Seyfi Sahin’s cartoon for which he has been convicted and which was also the reason for the closure of Girgir magazine by its editors in 2017.
The cartoonist Seyfi Sahinthe cartoonist, who worked for the popular satirical magazine Girgir, was sentenced today to a prison term of one year and 15 days for“insulting sacred values” in a cartoon depicting a caricature of the prophet Moses The prosecution asked for one and a half years he was sentenced to one year and 15 days in prison.
In the cartoon, the Jewish prophet Moses, also considered a holy figure in Islam and Christianity, is telling how he parted the waters of the Red Sea, people listening around him complain, using some expletive, that he always repeats the same stories.
During the final hearing of the trial, the cartoonist said he did not do the cartoon with the purpose of insulting and offered an apology to the Jewish community adding:
“If I have made a mistake, it was not deliberately.”
Seyfi also said that some members of the Jewish community let him know that similar and even worse cartoons about Moses are published in Israel.(Source)
The court did not suspend Seyfi Sahin’s prison sentence on the grounds that he had committed a similar offence in the past and that there was no indication that he would not commit the same offence again. (sic)
Girgir, an unprecedented case
Last cover of Girgir magazine from 15 to 21 February 2017
Girgir magazine was closed down by its owners in February 2017 after he published the cartoon about Moses, which was considered offensive to Jews and Muslims and for which the cartoonist has now been convicted.
At the time, the company apologised in a statement thus:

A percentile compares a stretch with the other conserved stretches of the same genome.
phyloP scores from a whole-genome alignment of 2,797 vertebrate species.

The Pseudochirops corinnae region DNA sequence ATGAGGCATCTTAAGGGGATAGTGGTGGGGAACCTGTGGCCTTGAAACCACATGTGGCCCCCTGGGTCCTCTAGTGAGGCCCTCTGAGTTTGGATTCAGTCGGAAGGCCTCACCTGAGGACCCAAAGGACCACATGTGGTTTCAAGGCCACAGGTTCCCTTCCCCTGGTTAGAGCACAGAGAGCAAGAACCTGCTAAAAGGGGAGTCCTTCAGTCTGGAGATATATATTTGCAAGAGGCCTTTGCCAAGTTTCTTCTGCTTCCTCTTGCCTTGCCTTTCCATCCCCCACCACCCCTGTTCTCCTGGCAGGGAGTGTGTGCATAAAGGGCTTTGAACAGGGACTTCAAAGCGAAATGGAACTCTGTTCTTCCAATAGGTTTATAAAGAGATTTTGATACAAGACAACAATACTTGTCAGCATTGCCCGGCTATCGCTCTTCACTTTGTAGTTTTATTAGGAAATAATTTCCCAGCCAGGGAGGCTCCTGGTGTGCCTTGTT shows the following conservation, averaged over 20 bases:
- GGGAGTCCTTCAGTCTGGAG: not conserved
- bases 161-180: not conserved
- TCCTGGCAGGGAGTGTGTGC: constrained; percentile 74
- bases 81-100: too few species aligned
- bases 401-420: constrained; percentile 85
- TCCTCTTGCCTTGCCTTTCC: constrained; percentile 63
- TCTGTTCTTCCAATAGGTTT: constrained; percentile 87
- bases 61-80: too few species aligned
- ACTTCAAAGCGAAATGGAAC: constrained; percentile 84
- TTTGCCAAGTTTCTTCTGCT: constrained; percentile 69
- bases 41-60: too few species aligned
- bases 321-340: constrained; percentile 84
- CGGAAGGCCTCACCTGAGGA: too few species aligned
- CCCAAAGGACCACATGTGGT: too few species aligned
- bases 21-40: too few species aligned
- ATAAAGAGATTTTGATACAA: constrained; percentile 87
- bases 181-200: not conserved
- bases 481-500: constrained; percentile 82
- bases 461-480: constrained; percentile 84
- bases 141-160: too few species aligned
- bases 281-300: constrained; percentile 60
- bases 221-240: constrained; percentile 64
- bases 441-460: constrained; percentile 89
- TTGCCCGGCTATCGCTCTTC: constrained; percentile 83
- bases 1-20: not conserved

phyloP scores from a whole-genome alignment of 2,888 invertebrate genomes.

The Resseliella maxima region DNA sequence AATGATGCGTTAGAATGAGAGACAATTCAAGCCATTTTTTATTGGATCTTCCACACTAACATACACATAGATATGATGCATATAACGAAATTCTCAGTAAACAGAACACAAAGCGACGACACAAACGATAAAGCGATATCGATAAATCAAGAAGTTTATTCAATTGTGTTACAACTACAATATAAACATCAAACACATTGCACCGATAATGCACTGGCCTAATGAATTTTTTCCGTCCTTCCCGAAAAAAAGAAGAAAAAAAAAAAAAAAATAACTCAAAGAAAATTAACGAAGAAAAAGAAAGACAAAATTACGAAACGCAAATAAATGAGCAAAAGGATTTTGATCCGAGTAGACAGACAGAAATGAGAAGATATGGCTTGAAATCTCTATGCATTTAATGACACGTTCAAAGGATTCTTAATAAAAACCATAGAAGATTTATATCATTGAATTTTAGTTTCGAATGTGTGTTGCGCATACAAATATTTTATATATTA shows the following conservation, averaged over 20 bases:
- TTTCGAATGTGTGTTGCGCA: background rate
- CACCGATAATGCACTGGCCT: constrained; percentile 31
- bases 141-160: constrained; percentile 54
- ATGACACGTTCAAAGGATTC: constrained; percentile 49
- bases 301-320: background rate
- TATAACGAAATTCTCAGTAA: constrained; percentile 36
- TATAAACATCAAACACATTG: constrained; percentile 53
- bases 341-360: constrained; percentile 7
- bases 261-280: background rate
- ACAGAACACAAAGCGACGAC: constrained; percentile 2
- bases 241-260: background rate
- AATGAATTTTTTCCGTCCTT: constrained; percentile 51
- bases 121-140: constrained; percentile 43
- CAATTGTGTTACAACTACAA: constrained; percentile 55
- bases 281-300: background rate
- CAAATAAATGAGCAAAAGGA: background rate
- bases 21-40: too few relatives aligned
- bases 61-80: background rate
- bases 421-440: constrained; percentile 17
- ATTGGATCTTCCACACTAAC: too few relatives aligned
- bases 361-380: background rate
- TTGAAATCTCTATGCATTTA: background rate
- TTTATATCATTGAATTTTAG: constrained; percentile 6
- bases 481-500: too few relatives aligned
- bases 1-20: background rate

“We apologise to anyone we may have hurt with this terrible cartoon, we did not realise before the magazine went to print due to lack of sleep and exhaustion.”
The case of Girgir magazine is exceptional because it was the editors themselves who applied self-censorship by acting as thought police and shut down the publication, firing all the workers.
In addition, the lawyer representing Girgir’s publisher at the time told the media that the company would file criminal charges against the cartoonists and anyone else on the magazine’s staff who had a connection to the publication of the cartoon in question.
Girgir, a magazine owned by the Estetik publishing house, was founded in 1972 and was distributed as a free weekly supplement to the daily “Sözcü” and became Turkey’s best-selling satirical magazine between 1980 and 1990. Although it was closed for a short time after the military coup in 1980, it remained a cult magazine, especially for its political cartoons that circumvented censorship.
This is not the first time i write about here of convictions, prosecutions and fines for artists in Turkey.
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